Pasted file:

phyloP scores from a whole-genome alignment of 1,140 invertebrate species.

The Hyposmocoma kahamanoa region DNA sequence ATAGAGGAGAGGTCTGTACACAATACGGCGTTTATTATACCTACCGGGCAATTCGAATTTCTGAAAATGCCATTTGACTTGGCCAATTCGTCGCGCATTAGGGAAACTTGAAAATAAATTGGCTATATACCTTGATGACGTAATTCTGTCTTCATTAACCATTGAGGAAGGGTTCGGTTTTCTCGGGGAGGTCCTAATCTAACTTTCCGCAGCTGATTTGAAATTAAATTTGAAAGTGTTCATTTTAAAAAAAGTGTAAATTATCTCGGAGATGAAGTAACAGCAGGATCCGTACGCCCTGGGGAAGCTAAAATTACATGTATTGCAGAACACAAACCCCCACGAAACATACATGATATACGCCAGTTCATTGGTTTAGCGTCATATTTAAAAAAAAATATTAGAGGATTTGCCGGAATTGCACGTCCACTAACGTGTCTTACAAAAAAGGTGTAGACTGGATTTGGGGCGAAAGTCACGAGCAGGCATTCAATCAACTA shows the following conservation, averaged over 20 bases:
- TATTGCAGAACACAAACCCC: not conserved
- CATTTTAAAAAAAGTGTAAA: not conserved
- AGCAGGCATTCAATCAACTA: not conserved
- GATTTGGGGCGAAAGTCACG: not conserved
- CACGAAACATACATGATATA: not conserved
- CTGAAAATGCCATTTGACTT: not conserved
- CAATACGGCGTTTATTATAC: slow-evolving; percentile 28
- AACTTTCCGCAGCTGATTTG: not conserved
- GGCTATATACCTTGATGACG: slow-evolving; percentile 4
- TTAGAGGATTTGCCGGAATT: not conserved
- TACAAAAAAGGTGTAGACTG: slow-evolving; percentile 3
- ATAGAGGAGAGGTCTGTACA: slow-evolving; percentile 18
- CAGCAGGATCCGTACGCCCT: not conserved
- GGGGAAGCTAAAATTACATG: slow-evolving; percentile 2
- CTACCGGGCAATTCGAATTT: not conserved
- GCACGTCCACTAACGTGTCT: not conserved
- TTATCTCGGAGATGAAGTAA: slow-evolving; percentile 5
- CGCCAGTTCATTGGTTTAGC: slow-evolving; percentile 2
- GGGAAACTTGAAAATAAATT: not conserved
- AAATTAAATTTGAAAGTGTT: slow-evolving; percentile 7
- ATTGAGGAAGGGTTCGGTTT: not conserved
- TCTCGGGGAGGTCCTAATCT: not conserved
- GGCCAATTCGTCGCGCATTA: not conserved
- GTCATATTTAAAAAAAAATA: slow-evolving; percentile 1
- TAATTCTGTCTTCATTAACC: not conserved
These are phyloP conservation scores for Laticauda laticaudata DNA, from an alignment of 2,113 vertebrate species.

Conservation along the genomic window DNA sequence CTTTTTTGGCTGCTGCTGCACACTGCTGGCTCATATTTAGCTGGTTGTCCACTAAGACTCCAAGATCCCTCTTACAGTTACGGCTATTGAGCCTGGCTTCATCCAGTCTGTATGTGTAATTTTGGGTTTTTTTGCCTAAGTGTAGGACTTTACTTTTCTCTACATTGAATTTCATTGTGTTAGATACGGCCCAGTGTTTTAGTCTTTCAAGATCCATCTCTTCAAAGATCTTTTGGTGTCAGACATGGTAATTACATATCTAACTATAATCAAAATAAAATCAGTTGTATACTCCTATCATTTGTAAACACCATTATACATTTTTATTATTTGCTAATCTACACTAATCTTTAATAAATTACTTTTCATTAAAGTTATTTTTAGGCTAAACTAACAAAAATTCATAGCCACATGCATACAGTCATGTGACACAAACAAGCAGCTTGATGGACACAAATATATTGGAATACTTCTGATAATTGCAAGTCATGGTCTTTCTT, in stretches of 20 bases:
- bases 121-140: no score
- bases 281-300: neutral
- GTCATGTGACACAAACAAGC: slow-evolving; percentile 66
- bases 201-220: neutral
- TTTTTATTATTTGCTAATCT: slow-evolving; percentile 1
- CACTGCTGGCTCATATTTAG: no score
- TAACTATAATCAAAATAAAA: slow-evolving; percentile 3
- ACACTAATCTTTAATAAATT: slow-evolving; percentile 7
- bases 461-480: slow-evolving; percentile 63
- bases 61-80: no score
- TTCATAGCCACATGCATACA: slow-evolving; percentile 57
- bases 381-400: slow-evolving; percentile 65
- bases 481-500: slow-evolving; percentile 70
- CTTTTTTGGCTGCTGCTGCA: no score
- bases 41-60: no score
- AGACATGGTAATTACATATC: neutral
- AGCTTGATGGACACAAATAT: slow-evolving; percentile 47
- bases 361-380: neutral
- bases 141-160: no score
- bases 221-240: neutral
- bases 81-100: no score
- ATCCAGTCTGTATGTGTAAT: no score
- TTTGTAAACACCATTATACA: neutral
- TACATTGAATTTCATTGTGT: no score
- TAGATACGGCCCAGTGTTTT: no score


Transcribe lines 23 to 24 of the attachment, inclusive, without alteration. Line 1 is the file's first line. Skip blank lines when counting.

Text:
- ATTGAGGAAGGGTTCGGTTT: not conserved
- TCTCGGGGAGGTCCTAATCT: not conserved